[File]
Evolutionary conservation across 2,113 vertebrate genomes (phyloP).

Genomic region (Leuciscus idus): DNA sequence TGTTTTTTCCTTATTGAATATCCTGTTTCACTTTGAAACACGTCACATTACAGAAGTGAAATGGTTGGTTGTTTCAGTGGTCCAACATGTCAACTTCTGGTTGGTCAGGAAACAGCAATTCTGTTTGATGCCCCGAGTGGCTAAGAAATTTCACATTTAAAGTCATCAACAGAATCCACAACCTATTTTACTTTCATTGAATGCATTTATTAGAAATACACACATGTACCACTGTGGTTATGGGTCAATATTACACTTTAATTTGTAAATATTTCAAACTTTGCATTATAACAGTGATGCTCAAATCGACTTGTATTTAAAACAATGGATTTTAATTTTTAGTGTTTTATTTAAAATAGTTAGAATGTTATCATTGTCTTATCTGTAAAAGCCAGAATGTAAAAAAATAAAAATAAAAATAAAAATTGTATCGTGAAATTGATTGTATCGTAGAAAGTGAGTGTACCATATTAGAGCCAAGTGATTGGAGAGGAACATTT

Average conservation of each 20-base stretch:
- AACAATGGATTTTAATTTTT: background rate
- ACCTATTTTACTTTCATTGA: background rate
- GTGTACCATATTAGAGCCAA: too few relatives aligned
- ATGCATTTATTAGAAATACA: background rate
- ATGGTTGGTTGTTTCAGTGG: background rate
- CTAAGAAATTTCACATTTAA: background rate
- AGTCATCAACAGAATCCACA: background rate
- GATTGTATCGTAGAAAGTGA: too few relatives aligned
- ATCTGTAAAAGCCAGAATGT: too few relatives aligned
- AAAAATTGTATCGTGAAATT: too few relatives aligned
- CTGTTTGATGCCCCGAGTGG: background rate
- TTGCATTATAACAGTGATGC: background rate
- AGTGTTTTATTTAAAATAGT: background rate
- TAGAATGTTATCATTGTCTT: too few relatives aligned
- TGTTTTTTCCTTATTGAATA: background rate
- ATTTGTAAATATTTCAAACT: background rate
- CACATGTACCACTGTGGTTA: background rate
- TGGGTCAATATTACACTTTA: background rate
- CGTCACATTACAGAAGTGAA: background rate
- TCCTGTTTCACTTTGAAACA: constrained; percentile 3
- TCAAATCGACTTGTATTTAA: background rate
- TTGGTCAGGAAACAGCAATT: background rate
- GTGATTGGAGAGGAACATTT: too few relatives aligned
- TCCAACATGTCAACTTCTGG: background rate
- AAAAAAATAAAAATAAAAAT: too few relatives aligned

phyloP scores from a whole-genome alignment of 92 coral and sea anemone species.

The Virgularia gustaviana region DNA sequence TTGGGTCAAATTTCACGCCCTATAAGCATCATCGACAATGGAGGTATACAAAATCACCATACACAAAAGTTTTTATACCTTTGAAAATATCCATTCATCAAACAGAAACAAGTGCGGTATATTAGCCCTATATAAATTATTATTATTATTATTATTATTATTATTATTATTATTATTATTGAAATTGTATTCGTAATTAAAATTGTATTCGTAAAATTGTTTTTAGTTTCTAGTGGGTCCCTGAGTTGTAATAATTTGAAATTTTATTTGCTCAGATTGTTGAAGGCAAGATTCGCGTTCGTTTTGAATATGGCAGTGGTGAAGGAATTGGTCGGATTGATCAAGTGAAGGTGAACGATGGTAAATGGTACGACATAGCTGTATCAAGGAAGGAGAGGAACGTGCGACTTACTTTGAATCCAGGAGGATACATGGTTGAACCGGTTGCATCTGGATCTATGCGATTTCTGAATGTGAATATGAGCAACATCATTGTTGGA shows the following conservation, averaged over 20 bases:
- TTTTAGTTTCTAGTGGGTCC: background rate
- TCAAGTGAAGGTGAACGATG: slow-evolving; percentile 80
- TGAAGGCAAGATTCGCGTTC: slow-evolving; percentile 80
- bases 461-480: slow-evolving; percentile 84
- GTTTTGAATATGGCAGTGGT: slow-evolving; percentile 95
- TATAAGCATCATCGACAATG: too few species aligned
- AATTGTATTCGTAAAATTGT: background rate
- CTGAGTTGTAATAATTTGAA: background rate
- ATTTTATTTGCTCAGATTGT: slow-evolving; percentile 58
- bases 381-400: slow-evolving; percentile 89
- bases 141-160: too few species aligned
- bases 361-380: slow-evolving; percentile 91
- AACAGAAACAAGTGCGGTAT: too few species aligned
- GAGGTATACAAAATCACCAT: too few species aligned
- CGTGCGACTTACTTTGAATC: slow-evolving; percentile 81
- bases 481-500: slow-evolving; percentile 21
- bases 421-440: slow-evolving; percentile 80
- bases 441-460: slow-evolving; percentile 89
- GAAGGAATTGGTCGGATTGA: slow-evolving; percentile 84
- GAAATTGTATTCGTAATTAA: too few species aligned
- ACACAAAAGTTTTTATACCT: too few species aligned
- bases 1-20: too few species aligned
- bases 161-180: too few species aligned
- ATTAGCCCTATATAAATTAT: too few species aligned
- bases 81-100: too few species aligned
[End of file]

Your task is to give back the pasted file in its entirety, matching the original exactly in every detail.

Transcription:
Evolutionary conservation across 2,113 vertebrate genomes (phyloP).

Genomic region (Leuciscus idus): DNA sequence TGTTTTTTCCTTATTGAATATCCTGTTTCACTTTGAAACACGTCACATTACAGAAGTGAAATGGTTGGTTGTTTCAGTGGTCCAACATGTCAACTTCTGGTTGGTCAGGAAACAGCAATTCTGTTTGATGCCCCGAGTGGCTAAGAAATTTCACATTTAAAGTCATCAACAGAATCCACAACCTATTTTACTTTCATTGAATGCATTTATTAGAAATACACACATGTACCACTGTGGTTATGGGTCAATATTACACTTTAATTTGTAAATATTTCAAACTTTGCATTATAACAGTGATGCTCAAATCGACTTGTATTTAAAACAATGGATTTTAATTTTTAGTGTTTTATTTAAAATAGTTAGAATGTTATCATTGTCTTATCTGTAAAAGCCAGAATGTAAAAAAATAAAAATAAAAATAAAAATTGTATCGTGAAATTGATTGTATCGTAGAAAGTGAGTGTACCATATTAGAGCCAAGTGATTGGAGAGGAACATTT

Average conservation of each 20-base stretch:
- AACAATGGATTTTAATTTTT: background rate
- ACCTATTTTACTTTCATTGA: background rate
- GTGTACCATATTAGAGCCAA: too few relatives aligned
- ATGCATTTATTAGAAATACA: background rate
- ATGGTTGGTTGTTTCAGTGG: background rate
- CTAAGAAATTTCACATTTAA: background rate
- AGTCATCAACAGAATCCACA: background rate
- GATTGTATCGTAGAAAGTGA: too few relatives aligned
- ATCTGTAAAAGCCAGAATGT: too few relatives aligned
- AAAAATTGTATCGTGAAATT: too few relatives aligned
- CTGTTTGATGCCCCGAGTGG: background rate
- TTGCATTATAACAGTGATGC: background rate
- AGTGTTTTATTTAAAATAGT: background rate
- TAGAATGTTATCATTGTCTT: too few relatives aligned
- TGTTTTTTCCTTATTGAATA: background rate
- ATTTGTAAATATTTCAAACT: background rate
- CACATGTACCACTGTGGTTA: background rate
- TGGGTCAATATTACACTTTA: background rate
- CGTCACATTACAGAAGTGAA: background rate
- TCCTGTTTCACTTTGAAACA: constrained; percentile 3
- TCAAATCGACTTGTATTTAA: background rate
- TTGGTCAGGAAACAGCAATT: background rate
- GTGATTGGAGAGGAACATTT: too few relatives aligned
- TCCAACATGTCAACTTCTGG: background rate
- AAAAAAATAAAAATAAAAAT: too few relatives aligned

phyloP scores from a whole-genome alignment of 92 coral and sea anemone species.

The Virgularia gustaviana region DNA sequence TTGGGTCAAATTTCACGCCCTATAAGCATCATCGACAATGGAGGTATACAAAATCACCATACACAAAAGTTTTTATACCTTTGAAAATATCCATTCATCAAACAGAAACAAGTGCGGTATATTAGCCCTATATAAATTATTATTATTATTATTATTATTATTATTATTATTATTATTATTGAAATTGTATTCGTAATTAAAATTGTATTCGTAAAATTGTTTTTAGTTTCTAGTGGGTCCCTGAGTTGTAATAATTTGAAATTTTATTTGCTCAGATTGTTGAAGGCAAGATTCGCGTTCGTTTTGAATATGGCAGTGGTGAAGGAATTGGTCGGATTGATCAAGTGAAGGTGAACGATGGTAAATGGTACGACATAGCTGTATCAAGGAAGGAGAGGAACGTGCGACTTACTTTGAATCCAGGAGGATACATGGTTGAACCGGTTGCATCTGGATCTATGCGATTTCTGAATGTGAATATGAGCAACATCATTGTTGGA shows the following conservation, averaged over 20 bases:
- TTTTAGTTTCTAGTGGGTCC: background rate
- TCAAGTGAAGGTGAACGATG: slow-evolving; percentile 80
- TGAAGGCAAGATTCGCGTTC: slow-evolving; percentile 80
- bases 461-480: slow-evolving; percentile 84
- GTTTTGAATATGGCAGTGGT: slow-evolving; percentile 95
- TATAAGCATCATCGACAATG: too few species aligned
- AATTGTATTCGTAAAATTGT: background rate
- CTGAGTTGTAATAATTTGAA: background rate
- ATTTTATTTGCTCAGATTGT: slow-evolving; percentile 58
- bases 381-400: slow-evolving; percentile 89
- bases 141-160: too few species aligned
- bases 361-380: slow-evolving; percentile 91
- AACAGAAACAAGTGCGGTAT: too few species aligned
- GAGGTATACAAAATCACCAT: too few species aligned
- CGTGCGACTTACTTTGAATC: slow-evolving; percentile 81
- bases 481-500: slow-evolving; percentile 21
- bases 421-440: slow-evolving; percentile 80
- bases 441-460: slow-evolving; percentile 89
- GAAGGAATTGGTCGGATTGA: slow-evolving; percentile 84
- GAAATTGTATTCGTAATTAA: too few species aligned
- ACACAAAAGTTTTTATACCT: too few species aligned
- bases 1-20: too few species aligned
- bases 161-180: too few species aligned
- ATTAGCCCTATATAAATTAT: too few species aligned
- bases 81-100: too few species aligned